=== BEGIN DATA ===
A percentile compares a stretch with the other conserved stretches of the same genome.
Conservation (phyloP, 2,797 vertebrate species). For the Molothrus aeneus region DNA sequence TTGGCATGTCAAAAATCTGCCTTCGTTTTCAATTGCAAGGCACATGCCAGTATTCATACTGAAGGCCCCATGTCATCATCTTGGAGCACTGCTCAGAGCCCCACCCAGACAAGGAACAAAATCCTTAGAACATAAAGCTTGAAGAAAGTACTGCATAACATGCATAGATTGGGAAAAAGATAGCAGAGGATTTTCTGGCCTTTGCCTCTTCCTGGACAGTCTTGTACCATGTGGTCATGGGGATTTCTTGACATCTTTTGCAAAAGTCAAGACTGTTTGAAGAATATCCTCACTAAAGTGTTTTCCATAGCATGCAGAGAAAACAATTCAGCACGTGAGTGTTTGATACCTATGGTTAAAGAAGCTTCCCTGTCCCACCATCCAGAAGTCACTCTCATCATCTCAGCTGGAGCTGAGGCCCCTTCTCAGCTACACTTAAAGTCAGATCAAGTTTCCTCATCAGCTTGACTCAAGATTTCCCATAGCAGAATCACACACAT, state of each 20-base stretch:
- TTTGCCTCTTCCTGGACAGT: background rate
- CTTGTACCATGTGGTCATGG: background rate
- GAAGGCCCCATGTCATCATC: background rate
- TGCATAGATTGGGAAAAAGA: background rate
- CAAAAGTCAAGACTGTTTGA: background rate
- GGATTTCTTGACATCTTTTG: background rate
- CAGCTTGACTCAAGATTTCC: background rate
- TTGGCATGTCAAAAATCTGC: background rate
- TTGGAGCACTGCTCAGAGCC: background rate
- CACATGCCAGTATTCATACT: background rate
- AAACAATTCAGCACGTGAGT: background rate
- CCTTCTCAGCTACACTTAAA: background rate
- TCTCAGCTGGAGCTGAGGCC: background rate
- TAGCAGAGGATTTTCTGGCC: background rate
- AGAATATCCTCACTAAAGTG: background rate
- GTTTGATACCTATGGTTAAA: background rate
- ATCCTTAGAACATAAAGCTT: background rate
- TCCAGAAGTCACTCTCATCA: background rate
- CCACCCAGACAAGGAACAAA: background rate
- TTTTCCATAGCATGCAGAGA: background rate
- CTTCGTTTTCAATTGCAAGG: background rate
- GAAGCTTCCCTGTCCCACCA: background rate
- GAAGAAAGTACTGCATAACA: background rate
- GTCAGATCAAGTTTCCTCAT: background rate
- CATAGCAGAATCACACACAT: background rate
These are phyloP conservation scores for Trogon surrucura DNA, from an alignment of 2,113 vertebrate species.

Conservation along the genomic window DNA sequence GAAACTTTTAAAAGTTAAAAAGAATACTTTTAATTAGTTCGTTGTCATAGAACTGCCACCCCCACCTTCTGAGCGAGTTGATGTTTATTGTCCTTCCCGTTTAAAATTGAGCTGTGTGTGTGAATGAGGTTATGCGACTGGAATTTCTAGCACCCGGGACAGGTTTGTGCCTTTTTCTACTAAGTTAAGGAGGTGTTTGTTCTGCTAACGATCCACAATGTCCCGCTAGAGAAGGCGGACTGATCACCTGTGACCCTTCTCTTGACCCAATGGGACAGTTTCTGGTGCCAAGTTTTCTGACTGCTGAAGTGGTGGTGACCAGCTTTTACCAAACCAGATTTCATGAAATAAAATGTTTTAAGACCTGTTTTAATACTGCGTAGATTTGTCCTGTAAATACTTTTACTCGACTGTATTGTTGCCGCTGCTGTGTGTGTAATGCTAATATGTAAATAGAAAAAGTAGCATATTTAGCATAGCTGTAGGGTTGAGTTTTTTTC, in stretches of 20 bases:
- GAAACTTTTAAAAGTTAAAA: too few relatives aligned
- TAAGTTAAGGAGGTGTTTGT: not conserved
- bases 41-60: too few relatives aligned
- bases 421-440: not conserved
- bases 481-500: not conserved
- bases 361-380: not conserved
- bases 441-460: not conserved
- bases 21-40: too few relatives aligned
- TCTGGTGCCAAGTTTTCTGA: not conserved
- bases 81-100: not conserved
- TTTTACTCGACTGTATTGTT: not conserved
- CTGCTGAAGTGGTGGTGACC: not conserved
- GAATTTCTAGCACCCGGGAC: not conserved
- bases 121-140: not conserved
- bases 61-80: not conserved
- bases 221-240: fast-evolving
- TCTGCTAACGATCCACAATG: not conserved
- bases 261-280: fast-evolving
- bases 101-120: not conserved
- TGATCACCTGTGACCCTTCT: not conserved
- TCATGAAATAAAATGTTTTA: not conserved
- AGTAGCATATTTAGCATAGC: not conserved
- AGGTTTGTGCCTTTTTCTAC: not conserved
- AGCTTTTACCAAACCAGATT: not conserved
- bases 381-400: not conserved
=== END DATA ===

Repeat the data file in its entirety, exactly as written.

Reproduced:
A percentile compares a stretch with the other conserved stretches of the same genome.
Conservation (phyloP, 2,797 vertebrate species). For the Molothrus aeneus region DNA sequence TTGGCATGTCAAAAATCTGCCTTCGTTTTCAATTGCAAGGCACATGCCAGTATTCATACTGAAGGCCCCATGTCATCATCTTGGAGCACTGCTCAGAGCCCCACCCAGACAAGGAACAAAATCCTTAGAACATAAAGCTTGAAGAAAGTACTGCATAACATGCATAGATTGGGAAAAAGATAGCAGAGGATTTTCTGGCCTTTGCCTCTTCCTGGACAGTCTTGTACCATGTGGTCATGGGGATTTCTTGACATCTTTTGCAAAAGTCAAGACTGTTTGAAGAATATCCTCACTAAAGTGTTTTCCATAGCATGCAGAGAAAACAATTCAGCACGTGAGTGTTTGATACCTATGGTTAAAGAAGCTTCCCTGTCCCACCATCCAGAAGTCACTCTCATCATCTCAGCTGGAGCTGAGGCCCCTTCTCAGCTACACTTAAAGTCAGATCAAGTTTCCTCATCAGCTTGACTCAAGATTTCCCATAGCAGAATCACACACAT, state of each 20-base stretch:
- TTTGCCTCTTCCTGGACAGT: background rate
- CTTGTACCATGTGGTCATGG: background rate
- GAAGGCCCCATGTCATCATC: background rate
- TGCATAGATTGGGAAAAAGA: background rate
- CAAAAGTCAAGACTGTTTGA: background rate
- GGATTTCTTGACATCTTTTG: background rate
- CAGCTTGACTCAAGATTTCC: background rate
- TTGGCATGTCAAAAATCTGC: background rate
- TTGGAGCACTGCTCAGAGCC: background rate
- CACATGCCAGTATTCATACT: background rate
- AAACAATTCAGCACGTGAGT: background rate
- CCTTCTCAGCTACACTTAAA: background rate
- TCTCAGCTGGAGCTGAGGCC: background rate
- TAGCAGAGGATTTTCTGGCC: background rate
- AGAATATCCTCACTAAAGTG: background rate
- GTTTGATACCTATGGTTAAA: background rate
- ATCCTTAGAACATAAAGCTT: background rate
- TCCAGAAGTCACTCTCATCA: background rate
- CCACCCAGACAAGGAACAAA: background rate
- TTTTCCATAGCATGCAGAGA: background rate
- CTTCGTTTTCAATTGCAAGG: background rate
- GAAGCTTCCCTGTCCCACCA: background rate
- GAAGAAAGTACTGCATAACA: background rate
- GTCAGATCAAGTTTCCTCAT: background rate
- CATAGCAGAATCACACACAT: background rate
These are phyloP conservation scores for Trogon surrucura DNA, from an alignment of 2,113 vertebrate species.

Conservation along the genomic window DNA sequence GAAACTTTTAAAAGTTAAAAAGAATACTTTTAATTAGTTCGTTGTCATAGAACTGCCACCCCCACCTTCTGAGCGAGTTGATGTTTATTGTCCTTCCCGTTTAAAATTGAGCTGTGTGTGTGAATGAGGTTATGCGACTGGAATTTCTAGCACCCGGGACAGGTTTGTGCCTTTTTCTACTAAGTTAAGGAGGTGTTTGTTCTGCTAACGATCCACAATGTCCCGCTAGAGAAGGCGGACTGATCACCTGTGACCCTTCTCTTGACCCAATGGGACAGTTTCTGGTGCCAAGTTTTCTGACTGCTGAAGTGGTGGTGACCAGCTTTTACCAAACCAGATTTCATGAAATAAAATGTTTTAAGACCTGTTTTAATACTGCGTAGATTTGTCCTGTAAATACTTTTACTCGACTGTATTGTTGCCGCTGCTGTGTGTGTAATGCTAATATGTAAATAGAAAAAGTAGCATATTTAGCATAGCTGTAGGGTTGAGTTTTTTTC, in stretches of 20 bases:
- GAAACTTTTAAAAGTTAAAA: too few relatives aligned
- TAAGTTAAGGAGGTGTTTGT: not conserved
- bases 41-60: too few relatives aligned
- bases 421-440: not conserved
- bases 481-500: not conserved
- bases 361-380: not conserved
- bases 441-460: not conserved
- bases 21-40: too few relatives aligned
- TCTGGTGCCAAGTTTTCTGA: not conserved
- bases 81-100: not conserved
- TTTTACTCGACTGTATTGTT: not conserved
- CTGCTGAAGTGGTGGTGACC: not conserved
- GAATTTCTAGCACCCGGGAC: not conserved
- bases 121-140: not conserved
- bases 61-80: not conserved
- bases 221-240: fast-evolving
- TCTGCTAACGATCCACAATG: not conserved
- bases 261-280: fast-evolving
- bases 101-120: not conserved
- TGATCACCTGTGACCCTTCT: not conserved
- TCATGAAATAAAATGTTTTA: not conserved
- AGTAGCATATTTAGCATAGC: not conserved
- AGGTTTGTGCCTTTTTCTAC: not conserved
- AGCTTTTACCAAACCAGATT: not conserved
- bases 381-400: not conserved